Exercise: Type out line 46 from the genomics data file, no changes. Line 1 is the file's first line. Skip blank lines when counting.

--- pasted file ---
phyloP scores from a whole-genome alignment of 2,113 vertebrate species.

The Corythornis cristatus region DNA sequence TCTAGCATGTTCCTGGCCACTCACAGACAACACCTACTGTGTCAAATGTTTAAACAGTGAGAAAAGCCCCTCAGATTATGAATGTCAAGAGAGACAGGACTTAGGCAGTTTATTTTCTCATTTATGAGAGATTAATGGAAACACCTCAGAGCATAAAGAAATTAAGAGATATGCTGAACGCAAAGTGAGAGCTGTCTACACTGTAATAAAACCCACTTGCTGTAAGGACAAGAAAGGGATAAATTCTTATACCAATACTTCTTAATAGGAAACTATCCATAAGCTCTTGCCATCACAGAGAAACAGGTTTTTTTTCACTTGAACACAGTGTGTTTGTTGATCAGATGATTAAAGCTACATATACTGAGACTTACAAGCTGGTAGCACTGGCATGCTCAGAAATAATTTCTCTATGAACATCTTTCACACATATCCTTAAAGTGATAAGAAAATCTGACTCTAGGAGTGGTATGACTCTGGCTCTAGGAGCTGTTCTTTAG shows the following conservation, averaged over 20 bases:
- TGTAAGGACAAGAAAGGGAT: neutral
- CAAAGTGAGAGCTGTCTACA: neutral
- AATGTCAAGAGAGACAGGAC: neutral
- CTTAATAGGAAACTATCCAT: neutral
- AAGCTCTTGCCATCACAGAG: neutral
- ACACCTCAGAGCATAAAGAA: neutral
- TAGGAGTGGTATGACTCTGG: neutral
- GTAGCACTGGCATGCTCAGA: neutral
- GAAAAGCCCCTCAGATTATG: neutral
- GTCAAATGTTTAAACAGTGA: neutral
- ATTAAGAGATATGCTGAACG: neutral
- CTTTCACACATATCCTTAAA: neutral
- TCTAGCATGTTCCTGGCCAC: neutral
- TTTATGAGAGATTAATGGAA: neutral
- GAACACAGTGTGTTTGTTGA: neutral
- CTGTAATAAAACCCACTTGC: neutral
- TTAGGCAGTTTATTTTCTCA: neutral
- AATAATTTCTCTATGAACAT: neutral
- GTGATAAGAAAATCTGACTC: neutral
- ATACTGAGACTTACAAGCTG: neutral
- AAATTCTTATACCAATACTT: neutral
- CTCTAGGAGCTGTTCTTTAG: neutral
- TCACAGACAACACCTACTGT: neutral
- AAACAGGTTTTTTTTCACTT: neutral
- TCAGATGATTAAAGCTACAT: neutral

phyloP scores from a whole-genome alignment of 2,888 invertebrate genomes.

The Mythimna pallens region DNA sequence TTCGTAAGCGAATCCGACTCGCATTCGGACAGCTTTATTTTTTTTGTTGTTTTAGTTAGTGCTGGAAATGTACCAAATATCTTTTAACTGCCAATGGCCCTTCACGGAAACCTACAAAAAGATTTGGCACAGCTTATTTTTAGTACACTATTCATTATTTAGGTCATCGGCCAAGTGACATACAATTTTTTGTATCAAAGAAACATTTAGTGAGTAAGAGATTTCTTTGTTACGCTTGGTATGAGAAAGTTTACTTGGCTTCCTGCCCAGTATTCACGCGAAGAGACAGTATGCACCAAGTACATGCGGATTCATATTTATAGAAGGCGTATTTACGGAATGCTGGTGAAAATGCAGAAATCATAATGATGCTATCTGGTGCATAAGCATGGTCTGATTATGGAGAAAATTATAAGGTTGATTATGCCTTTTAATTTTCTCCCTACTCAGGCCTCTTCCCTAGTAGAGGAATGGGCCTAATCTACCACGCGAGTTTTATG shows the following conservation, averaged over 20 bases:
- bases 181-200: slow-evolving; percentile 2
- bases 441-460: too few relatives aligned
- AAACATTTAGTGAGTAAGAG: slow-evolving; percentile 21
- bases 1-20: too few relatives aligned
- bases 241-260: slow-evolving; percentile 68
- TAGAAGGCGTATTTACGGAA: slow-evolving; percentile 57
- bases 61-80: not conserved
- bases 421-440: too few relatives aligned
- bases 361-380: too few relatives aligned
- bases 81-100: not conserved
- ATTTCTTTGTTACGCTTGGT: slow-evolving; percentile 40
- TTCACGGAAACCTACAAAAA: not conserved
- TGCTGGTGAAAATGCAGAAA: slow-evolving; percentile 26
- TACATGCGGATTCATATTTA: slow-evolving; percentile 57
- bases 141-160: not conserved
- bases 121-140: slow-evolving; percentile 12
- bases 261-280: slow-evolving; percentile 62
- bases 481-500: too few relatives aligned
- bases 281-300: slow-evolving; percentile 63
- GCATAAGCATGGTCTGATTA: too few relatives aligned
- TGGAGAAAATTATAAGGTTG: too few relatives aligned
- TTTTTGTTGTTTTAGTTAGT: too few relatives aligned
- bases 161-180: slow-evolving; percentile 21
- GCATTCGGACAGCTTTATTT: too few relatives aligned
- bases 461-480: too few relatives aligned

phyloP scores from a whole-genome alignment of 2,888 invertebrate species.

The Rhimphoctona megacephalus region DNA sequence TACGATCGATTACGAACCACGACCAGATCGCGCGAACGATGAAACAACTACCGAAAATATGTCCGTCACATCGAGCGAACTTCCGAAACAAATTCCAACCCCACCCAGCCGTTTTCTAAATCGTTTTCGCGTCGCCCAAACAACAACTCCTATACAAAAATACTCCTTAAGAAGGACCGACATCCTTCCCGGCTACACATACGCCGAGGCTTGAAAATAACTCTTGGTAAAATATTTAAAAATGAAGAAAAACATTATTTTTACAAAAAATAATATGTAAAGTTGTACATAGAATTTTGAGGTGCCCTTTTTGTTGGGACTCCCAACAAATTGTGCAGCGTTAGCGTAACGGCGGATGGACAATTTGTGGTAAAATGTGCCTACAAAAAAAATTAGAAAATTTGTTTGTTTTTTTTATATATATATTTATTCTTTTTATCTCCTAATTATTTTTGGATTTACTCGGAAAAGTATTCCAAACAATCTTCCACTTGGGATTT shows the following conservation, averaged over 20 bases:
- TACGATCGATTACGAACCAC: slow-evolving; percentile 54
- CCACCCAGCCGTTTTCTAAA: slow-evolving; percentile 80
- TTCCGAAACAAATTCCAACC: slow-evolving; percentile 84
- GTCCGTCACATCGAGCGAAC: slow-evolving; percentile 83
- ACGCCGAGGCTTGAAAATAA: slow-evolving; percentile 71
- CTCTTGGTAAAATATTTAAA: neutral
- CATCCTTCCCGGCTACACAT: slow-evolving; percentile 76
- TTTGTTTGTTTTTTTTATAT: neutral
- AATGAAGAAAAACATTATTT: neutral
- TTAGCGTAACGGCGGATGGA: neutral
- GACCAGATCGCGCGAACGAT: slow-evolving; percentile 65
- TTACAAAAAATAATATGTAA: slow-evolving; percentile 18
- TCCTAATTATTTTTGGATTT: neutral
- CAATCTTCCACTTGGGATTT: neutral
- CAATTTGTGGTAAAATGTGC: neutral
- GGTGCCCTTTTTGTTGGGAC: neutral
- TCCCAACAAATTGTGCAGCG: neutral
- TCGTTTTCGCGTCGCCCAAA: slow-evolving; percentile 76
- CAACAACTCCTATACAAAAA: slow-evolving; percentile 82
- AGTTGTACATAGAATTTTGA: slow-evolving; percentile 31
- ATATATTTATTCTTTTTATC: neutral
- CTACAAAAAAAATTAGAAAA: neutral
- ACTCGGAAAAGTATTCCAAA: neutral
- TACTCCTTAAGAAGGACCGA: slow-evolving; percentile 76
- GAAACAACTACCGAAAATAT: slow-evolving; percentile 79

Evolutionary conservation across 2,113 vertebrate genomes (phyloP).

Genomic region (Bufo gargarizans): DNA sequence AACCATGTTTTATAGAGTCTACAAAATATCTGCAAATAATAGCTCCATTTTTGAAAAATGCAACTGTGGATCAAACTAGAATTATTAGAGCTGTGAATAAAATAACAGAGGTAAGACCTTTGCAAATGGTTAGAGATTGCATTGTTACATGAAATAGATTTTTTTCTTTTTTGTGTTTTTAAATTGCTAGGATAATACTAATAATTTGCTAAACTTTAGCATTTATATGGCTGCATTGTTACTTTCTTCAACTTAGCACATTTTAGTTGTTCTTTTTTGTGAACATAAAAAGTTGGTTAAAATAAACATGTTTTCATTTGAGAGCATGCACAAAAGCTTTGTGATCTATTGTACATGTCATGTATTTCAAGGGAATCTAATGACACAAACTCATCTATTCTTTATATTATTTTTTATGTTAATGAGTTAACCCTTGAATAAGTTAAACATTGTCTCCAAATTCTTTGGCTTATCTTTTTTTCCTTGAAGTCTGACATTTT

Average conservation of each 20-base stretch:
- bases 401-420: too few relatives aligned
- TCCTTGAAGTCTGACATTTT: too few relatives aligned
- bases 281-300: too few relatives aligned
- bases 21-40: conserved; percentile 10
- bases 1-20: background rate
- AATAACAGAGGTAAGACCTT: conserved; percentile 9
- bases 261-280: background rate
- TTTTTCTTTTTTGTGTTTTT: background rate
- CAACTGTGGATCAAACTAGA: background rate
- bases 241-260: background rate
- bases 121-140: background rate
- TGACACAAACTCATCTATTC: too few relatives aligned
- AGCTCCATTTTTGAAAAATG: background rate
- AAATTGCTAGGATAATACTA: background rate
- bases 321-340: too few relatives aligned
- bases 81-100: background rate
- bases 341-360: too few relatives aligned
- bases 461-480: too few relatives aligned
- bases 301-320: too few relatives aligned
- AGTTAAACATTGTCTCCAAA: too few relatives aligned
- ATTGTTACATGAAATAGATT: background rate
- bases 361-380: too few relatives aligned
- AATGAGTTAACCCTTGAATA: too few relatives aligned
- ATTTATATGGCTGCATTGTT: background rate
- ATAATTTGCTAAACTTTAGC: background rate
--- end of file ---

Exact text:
- bases 261-280: slow-evolving; percentile 62